Android 10: Master Google's phone gestures with these 8 tips
A tap here, a swipe there, and you'll be flying around your Android 10-powered phone. We walk you through everything you need to know.
Jason CiprianiContributing Writer, ZDNet
Jason Cipriani is based out of beautiful Colorado and has been covering mobile technology news and reviewing the latest gadgets for the last six years. His work can also be found on sister site CNET in the How To section, as well as across several more online publications.
Android 10 is slowly reaching more Android phones, and as it does, it adds the option of gesture navigation, which uses swipes and taps instead of the three buttons you might be used to for getting around your phone. The new gestures are very iPhone-like, but that's not a bad thing -- we're certainly not complaining.
For example, you can swipe up from the bottom of the screen to go back to the home screen, or a quick swipe across the bottom of the screen will switch back to the last app you used. Once you get used to the new gestures, you'll be navigating your phone with ease.
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The Pixel 4 and Pixel 4 XL both come with Android 10 and gesture navigation enabled by default, but -- for now, at least -- gesture navigation is optional. You'll need to turn it on if you want to swipe your way around your phone. Below we cover how to enable gesture nav, and walk you through each gesture with a fancy animated image.
Watch this: Android 10: Tips and tricks
The process will vary based on who makes your phone, but if you search the Settings app for "Gestures" you should be able to find it. As an example, here's how to enable gesture navigation on a Pixel 4 XL:
1. Open the Settings app
2. Scroll to the bottom of the app and tap on System
3. Select Gestures
4.Tap on System navigation
5. Select Gesture navigation
Your screen will flash, and a few seconds later the buttons that were just present along the bottom of your screen will be gone. In their place will be a single white line.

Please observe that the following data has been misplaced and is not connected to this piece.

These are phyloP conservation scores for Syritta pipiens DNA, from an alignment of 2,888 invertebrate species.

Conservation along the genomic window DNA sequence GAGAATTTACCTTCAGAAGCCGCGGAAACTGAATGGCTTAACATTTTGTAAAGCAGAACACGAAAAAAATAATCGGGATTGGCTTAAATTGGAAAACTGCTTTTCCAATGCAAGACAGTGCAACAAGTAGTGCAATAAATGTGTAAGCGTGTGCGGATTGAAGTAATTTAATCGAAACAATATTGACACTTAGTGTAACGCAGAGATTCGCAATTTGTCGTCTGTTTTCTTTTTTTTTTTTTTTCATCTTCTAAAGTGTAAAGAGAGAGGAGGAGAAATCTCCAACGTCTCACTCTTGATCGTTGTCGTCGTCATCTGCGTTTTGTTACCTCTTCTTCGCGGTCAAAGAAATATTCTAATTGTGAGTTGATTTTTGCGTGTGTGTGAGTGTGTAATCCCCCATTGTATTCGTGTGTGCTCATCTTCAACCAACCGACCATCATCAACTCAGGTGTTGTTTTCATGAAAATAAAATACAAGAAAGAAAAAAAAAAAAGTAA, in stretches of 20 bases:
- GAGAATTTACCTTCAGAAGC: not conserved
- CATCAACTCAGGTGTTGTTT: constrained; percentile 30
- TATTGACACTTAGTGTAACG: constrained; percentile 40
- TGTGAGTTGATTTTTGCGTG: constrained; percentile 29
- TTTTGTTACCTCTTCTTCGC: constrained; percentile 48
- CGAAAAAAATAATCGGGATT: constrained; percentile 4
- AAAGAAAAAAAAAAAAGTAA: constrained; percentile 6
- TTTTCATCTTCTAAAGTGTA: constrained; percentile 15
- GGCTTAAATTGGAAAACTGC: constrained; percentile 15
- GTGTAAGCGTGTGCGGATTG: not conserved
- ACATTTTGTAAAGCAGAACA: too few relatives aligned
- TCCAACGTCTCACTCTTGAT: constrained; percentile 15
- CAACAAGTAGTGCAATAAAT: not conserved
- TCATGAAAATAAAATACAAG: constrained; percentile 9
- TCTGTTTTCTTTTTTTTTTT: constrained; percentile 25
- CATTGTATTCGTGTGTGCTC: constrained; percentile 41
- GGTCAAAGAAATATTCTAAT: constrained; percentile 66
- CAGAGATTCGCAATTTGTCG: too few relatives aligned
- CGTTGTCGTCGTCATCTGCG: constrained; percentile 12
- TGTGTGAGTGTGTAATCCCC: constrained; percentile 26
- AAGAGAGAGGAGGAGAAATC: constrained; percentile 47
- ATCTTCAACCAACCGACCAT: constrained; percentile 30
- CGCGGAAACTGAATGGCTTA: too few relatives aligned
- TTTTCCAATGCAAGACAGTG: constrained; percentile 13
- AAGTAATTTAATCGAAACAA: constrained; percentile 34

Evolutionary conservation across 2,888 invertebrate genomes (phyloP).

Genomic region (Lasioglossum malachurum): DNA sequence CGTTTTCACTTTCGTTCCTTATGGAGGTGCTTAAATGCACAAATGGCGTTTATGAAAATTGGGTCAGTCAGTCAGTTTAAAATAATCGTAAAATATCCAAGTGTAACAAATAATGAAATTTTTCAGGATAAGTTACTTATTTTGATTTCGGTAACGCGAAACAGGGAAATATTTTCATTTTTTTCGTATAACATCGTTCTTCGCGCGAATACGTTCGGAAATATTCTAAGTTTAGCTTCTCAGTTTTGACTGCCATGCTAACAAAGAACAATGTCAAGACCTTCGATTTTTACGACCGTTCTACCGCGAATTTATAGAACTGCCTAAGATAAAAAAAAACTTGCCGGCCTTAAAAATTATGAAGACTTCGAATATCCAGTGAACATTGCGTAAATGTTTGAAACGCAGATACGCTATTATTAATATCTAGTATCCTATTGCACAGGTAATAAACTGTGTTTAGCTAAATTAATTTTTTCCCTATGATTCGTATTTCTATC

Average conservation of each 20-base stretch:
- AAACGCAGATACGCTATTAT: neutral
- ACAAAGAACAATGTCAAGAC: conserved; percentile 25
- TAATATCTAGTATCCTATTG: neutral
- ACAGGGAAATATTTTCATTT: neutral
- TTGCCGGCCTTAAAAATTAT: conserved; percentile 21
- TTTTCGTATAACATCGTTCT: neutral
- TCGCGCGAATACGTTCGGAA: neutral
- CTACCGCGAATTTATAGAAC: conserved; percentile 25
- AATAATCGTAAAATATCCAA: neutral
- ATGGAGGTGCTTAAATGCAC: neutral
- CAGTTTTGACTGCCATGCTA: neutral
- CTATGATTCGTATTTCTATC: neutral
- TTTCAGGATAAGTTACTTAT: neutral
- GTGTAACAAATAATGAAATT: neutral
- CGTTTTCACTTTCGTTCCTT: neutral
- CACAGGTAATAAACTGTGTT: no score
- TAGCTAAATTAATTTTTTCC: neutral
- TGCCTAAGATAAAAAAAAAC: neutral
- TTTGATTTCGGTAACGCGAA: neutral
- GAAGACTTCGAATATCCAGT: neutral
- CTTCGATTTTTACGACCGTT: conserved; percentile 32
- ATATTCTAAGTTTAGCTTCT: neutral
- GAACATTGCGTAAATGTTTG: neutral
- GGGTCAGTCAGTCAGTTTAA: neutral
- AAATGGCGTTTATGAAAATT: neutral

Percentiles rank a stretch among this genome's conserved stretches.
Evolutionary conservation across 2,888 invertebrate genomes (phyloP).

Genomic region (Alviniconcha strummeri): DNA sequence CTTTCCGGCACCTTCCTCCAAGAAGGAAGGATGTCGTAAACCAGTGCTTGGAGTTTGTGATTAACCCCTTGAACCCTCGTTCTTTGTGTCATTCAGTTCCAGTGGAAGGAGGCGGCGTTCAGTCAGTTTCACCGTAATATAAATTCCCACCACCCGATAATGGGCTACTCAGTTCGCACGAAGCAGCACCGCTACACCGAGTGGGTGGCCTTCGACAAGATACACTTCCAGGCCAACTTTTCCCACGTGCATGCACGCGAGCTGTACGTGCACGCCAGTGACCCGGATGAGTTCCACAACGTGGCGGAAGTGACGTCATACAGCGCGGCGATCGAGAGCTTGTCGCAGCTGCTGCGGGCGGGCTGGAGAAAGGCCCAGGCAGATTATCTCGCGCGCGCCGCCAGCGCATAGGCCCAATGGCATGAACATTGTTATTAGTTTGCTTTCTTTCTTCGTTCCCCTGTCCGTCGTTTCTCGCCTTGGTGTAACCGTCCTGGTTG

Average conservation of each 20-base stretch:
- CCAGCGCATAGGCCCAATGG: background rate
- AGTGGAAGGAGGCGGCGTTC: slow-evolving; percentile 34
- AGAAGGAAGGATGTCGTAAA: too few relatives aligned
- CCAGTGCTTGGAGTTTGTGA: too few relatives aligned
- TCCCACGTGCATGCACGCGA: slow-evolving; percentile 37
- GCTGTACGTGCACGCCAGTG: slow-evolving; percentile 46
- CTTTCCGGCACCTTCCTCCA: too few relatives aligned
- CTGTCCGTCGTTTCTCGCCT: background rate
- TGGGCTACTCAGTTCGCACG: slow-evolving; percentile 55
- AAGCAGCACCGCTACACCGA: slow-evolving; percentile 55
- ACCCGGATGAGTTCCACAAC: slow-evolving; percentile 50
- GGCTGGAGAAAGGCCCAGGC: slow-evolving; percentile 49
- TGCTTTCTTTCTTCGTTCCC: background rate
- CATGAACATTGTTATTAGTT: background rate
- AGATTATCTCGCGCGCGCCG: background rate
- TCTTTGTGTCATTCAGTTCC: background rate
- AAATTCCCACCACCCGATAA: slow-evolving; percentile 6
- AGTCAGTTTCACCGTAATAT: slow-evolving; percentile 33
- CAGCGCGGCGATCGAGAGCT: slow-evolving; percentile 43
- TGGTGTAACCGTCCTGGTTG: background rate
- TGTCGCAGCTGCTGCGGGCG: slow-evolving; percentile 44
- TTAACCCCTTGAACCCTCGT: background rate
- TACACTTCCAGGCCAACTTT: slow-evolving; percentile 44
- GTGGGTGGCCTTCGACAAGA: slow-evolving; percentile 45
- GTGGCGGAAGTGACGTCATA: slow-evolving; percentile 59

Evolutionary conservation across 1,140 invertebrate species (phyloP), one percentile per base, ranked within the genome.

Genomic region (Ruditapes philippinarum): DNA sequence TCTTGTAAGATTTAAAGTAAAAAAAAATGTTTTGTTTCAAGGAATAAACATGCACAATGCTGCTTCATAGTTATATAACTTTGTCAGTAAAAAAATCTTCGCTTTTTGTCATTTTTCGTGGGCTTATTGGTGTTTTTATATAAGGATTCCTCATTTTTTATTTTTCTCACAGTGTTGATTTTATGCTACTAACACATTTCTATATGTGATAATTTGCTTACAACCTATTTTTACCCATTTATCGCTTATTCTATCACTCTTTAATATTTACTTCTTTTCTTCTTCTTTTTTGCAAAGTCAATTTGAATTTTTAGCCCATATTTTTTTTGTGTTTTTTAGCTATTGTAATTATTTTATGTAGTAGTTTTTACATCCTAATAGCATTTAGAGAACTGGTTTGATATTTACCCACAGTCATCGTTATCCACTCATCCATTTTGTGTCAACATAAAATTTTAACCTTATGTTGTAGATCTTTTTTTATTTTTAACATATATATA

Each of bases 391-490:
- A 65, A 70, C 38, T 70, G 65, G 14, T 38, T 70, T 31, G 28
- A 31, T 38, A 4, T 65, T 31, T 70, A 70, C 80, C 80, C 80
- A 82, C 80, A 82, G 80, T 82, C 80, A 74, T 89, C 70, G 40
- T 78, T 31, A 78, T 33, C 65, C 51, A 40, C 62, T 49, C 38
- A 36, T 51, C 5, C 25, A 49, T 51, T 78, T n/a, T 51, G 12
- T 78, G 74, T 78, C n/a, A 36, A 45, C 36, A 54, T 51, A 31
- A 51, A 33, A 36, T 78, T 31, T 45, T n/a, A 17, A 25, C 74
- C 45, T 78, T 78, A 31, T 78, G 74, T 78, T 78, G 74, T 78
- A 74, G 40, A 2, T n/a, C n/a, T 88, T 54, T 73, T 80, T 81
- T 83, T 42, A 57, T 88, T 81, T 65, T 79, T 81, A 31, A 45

How to get to the home screen
A quick swipe up from the bottom of your phone's screen will take you back to your home screen.
Get to the multitasking view
To view all open apps, you swipe up from the bottom of the screen but pause about a third of the way up the screen.
Quickly switch between apps
You can quickly switch between apps by swiping right over the small line at the bottom of the screen. After you start scrolling through open apps, you can swipe to the left in the same area to go back and forth between apps.
Access the app drawer
Accessing the app drawer is simple. From the home screen, just swipe up. It's the same gesture you use to get back to the home screen from inside an app.
Launch Google Assistant
Without a home button to long-press and trigger Google Assistant, how do you access Assistant without using the wake phrase? You may randomly notice that Android 10 will briefly display a white line in each bottom corner of the screen. Those handles, if you will, are how you activate Google Assistant. Gesture up and towards the middle of the screen -- you'll know you're doing it right when you Google Assistant's blue, red, yellow and green colors race across the bottom of the screen -- and let go when you see Assistant show up.
How do I go back?
The lack of a back button and the subsequent replacement Google is using in Android 10 is the most shocking change to navigating your Android phone.
To go back, swipe from the left or right edge of the screen. It's a quick gesture, and you'll know when you did it right because an arrow shows up on the screen. You don't have to do the gesture as slow as I did in the above GIF; it's just a quick swipe from the edge.
The problem is that a lot of apps use a slide-out navigation drawer that's accessed by swiping from the left edge of the screen. With the same gesture now used by Android as a back command, that's clearly a problem. Google spent a lot of the Android Q beta program (now Android 10) tweaking the back gesture and even added a sensitivity slider you can adjust in the settings app. My advice? Instead of trying to get the sensitivity just right, use a diagonal swipe from the side of the display (as seen above) to pull out any navigation drawers. It's the most consistent method I've found, despite Google's efforts.
This hasn't changed, but it's worth mentioning again. When in multitasking view, swipe up on an app's card -- pushing it off the top of the screen -- to close out the app.